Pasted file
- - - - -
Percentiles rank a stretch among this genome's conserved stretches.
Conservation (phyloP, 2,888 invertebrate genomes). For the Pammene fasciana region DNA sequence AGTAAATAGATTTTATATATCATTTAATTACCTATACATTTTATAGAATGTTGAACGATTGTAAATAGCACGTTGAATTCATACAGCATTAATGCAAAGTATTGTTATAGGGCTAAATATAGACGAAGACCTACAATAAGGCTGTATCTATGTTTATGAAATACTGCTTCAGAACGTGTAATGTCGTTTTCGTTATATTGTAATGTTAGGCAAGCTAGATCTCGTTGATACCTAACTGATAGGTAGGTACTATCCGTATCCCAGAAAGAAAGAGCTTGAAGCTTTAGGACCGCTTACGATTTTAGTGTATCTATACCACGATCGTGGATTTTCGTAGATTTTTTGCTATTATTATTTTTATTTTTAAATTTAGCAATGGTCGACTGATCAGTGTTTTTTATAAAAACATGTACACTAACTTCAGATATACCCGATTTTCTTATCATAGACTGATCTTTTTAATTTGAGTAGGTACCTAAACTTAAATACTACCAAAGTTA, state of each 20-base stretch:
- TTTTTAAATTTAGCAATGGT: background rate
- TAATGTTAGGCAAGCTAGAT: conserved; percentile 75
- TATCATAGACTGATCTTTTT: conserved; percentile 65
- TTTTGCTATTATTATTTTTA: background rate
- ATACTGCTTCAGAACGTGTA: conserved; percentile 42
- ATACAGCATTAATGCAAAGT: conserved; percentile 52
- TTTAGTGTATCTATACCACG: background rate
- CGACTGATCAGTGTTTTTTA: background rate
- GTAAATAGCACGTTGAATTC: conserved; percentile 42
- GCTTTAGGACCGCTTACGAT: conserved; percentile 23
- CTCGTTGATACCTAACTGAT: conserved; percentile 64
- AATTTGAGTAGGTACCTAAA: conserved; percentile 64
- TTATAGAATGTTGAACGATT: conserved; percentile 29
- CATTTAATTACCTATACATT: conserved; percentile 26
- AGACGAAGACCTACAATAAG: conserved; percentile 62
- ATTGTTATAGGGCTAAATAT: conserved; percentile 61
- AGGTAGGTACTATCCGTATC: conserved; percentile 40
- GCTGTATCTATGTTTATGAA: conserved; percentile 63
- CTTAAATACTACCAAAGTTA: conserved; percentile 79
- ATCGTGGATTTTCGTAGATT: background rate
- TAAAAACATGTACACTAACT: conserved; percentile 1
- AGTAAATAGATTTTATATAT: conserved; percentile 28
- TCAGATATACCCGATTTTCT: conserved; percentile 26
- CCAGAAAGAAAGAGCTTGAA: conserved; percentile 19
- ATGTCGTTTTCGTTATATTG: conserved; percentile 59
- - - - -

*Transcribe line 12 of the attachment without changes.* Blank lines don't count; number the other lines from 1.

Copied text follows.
- GCTTTAGGACCGCTTACGAT: conserved; percentile 23